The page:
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Subject: Re: Introducing "No-Moore's Law"

Author: Jeremiah Penery

Date: 18:55:55 03/04/03

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On March 04, 2003 at 11:23:17, Robert Hyatt wrote:

>On March 03, 2003 at 22:05:39, Jeremiah Penery wrote:
>
>>On March 02, 2003 at 23:43:41, Robert Hyatt wrote:
>>
>>>It was about (for example) Wal-Mart.  They are _not_ copying another operation.
>>
>>No?  There weren't other large-scale discount retailers before them?  I can name
>>more than a few.  Even if they didn't copy someone, how does it say they exhibit
>>'no innovation'?
>
>What _technology_ are they copying?  Do they have to look _exactly_ like another
>store in order to sell?  What _other_ stores have both normal merchandise _and_
>large
>grocery operations together?

KMart, Target, Meijer, to name 3 off the top of my head.

>>>They are a retail seller.  What did Boeing copy?  The 707?  First commercial
>>>jet airliner?  Visa?  None of those are "innovation-heavy" things.  They are
>>>simply businesses.
>>
>>Which ones aren't innovation-heavy?  To claim that any company who has emerged
>>to market _dominance_, in ANY field, hasn't innovated a great deal is, again,
>>laughable.
>
>Har-de-har-har.  There.  I laughed.  Happy?  Now tell me what precise
>specifications Wal-Mart
>has to follow in order to compete with another store?   Precisely how fast they
>have to serve
>a customer.  How many square feet for this department, how many for that?

So tell me precicely how many cycles AMD processors have to execute each x86
instruction, how much cache they must have, how many transistors they should
use, and the core voltage they must use in order to be "compatible" by your
definition.

>It's (again) _not_ the same thing and to claim it is is pretty funny.
>
>Har-de-har-har again...

You're making absurd comparisons.

>>>they will always be "behind".  Because Intel will change the specs, and start
>>>shipping chips, and AMD has to quickly catch up.  That's just the way it is
>>>when you are copying your competition's product exactly...
>>
>>Intel isn't forced to license the instructions (SSE, SSE2, etc.) to AMD.  If
>>they really thought that supporting some instructions that AMD doesn't support
>>would be crushing, they wouldn't license the instructions.
>>
>
>
>You need some business experience.  The issue is _timing_.  I can safely
>deliver a version of Crafty today that has something nobody has seen before.
>If it makes it better, I can sell many versions before everybody else figure
>it out and "catch up".  The "window of opportunity" is what this is about, not
>monopolistic practices..

If you made patented advances in Crafty, which required licenses for the
opponents to use, your window would be eternity if you wanted it to be.  That's
the situation Intel is in.

>When Intel announces something "new" they have a window that stretches for
>however long it
>takes the opposition to implement the changes.  Or if they choose not to, they
>can choose to
>make those "changes" a big deal in advertising which will hurt the competition.
>So the
>followers have to follow for the most part.

AMD _can't_ implement SSE (or whatever) unless Intel licenses it to them.  If it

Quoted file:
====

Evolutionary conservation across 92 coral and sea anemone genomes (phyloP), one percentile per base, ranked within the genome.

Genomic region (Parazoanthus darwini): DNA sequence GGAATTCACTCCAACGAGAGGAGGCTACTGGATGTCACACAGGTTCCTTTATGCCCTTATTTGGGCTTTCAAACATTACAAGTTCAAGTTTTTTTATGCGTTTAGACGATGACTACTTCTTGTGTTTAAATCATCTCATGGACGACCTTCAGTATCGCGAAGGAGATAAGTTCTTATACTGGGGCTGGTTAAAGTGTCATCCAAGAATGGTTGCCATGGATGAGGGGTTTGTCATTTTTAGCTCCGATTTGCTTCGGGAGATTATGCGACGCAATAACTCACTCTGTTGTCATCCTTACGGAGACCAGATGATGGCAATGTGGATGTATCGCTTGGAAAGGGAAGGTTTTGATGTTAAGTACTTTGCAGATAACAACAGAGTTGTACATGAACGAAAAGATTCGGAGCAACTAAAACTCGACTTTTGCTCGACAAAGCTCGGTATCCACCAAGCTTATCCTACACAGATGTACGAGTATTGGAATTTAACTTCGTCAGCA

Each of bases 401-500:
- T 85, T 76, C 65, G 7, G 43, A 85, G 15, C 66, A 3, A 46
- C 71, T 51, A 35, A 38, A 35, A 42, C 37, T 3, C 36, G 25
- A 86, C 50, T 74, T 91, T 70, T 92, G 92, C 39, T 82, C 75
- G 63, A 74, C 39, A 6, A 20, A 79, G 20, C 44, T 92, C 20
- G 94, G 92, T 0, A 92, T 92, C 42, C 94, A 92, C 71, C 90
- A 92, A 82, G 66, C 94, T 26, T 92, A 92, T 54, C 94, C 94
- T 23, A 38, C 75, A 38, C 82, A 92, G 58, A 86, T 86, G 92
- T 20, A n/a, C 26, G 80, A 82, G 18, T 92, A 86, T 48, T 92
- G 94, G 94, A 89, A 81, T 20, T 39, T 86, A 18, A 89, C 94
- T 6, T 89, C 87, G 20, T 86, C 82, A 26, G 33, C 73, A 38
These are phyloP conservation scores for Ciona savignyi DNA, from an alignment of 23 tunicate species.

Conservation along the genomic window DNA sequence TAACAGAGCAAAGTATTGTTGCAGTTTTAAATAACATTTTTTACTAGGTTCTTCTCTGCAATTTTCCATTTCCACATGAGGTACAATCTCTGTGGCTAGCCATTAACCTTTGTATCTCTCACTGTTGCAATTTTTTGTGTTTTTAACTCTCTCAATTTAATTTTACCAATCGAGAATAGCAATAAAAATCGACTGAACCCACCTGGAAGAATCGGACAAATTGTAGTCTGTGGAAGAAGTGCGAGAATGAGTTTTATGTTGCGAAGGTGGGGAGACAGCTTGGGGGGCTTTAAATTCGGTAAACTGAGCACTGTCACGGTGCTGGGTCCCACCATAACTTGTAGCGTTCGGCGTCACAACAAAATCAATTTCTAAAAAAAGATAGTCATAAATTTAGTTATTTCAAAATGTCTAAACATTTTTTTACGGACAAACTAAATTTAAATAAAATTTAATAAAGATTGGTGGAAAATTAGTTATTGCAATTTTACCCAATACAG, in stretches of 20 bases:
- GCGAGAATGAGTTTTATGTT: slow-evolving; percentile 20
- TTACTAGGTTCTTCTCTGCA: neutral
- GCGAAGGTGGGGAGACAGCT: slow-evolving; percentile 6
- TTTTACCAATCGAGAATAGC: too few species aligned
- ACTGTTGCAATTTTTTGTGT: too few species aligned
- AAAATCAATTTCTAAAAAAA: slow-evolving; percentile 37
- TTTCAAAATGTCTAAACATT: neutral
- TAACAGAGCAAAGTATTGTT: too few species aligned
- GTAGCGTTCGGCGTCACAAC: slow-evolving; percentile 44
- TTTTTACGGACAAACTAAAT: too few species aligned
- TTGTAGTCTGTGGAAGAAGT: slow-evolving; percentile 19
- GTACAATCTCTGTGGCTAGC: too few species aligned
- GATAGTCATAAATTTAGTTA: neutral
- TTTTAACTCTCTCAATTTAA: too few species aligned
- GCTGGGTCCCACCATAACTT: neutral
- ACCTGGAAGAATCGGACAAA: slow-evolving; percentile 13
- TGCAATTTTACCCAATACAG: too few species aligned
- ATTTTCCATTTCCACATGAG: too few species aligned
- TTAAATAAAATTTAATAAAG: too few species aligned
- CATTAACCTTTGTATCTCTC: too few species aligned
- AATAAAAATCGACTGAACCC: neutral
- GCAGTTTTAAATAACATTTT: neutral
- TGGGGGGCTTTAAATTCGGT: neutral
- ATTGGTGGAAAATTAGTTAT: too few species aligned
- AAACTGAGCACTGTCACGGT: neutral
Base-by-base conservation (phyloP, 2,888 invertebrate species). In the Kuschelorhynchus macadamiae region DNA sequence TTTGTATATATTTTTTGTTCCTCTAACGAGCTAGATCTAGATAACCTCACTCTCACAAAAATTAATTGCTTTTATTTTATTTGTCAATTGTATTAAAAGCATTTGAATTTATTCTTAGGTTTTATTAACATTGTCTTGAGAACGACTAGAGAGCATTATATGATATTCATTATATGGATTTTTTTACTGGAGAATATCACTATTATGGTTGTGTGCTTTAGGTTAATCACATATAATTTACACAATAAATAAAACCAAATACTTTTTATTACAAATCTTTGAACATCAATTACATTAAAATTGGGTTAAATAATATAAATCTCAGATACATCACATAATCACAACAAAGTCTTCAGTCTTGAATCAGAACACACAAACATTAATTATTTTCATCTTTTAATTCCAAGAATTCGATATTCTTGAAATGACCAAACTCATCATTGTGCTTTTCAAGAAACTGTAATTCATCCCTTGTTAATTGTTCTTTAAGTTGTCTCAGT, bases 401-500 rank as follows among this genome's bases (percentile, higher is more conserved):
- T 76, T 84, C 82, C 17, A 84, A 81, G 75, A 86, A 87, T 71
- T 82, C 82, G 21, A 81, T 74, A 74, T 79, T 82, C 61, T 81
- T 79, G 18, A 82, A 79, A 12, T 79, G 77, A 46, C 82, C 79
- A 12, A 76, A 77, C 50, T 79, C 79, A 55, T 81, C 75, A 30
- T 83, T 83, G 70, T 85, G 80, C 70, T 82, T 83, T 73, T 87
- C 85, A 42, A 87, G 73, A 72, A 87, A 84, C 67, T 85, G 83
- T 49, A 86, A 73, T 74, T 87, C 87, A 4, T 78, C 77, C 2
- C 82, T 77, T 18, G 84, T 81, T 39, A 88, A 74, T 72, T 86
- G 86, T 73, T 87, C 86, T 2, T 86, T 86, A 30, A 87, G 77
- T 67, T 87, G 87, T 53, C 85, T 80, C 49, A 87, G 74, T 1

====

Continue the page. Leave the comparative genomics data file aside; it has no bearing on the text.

was that big of a deal, Intel wouldn't license it at all.

>>Here's something funny.  The x86 ISA requires that when an FPU exception occurs,
>>a certain instruction can read what instruction caused it, and where it
>>happened.  Pentium4 can't do this.  So can we call the P4 incompatible with x86?
>>:)
>
>Doesn't matter.  PIV is compatible with PIV.  It is the "leader".  It doesn't
>matter what they
>do, what matters is can the followers do it too so that they can sell???

If you have software that depends on that feature, which worked on EVERY x86
processor EVER, you'd call the P4 buggy.  P4 claims to be completely backward
compatible (You even claimed earlier it was compatible with the old 4004), but
it is demonstrably not in this instance.  You demonize AMD for claiming
compatibility with the K6, and use buggy software as a demonstration that the
claim is untrue.  But when the P4 is not even backward compatible (which is FAR
more important) it's somehow ok?

>>>>Several companies had commercial aircraft before Boeing.
>>>
>>>Who made the first commercial jet airliner?  'nuff said.
>>
>>De Havilland, not Boeing.
>
>Eh?  First commercial/military jet I saw, as I grew up, was the 707.  If
someone
>beat them by a few months, oh well.  But they weren't _copying_ anything as
>there
>was nothing to copy.

The DeHavilland Comet came out years before the 707.  Those other jet airliners
I mentioned were also years before the 707.

>Right.  Don't you think if they were _exact_ clones, just cheaper, they would be
>selling
>_more_?

If that were so, WalMart brand tissues would outsell Kleenex, but I doubt they
do.  It's about brand name.  You would buy Intel anyway, and so would a whole
lot of other people, just because they're Intel.

>>>I said AMD _is_ following Intel.  And that is _clearly_ true.  Anyone that
>>>argues that point _is_ ignorant of important technical details.
>>
>>It has much more to do with marketing details, rather than technical ones.
>>
>>They're still not following Intel any more than Dell followed
>>Compaq/HP/IBM/etc., or any number of other companies that once followed their
>>market leader.
>
>Absolutely wrong.  What processor does Dell use?  They are following
>Compaq/HP/IBM
>_exactly_ in that a program that runs on a compaq will run on a dell with _zero_
>changes of
>any kind.  And that is the point of all this.

They were once follower who became market leader - the thing you said was
impossible.  That's the point of this statement.  I wasn't saying anything about
compatibility.



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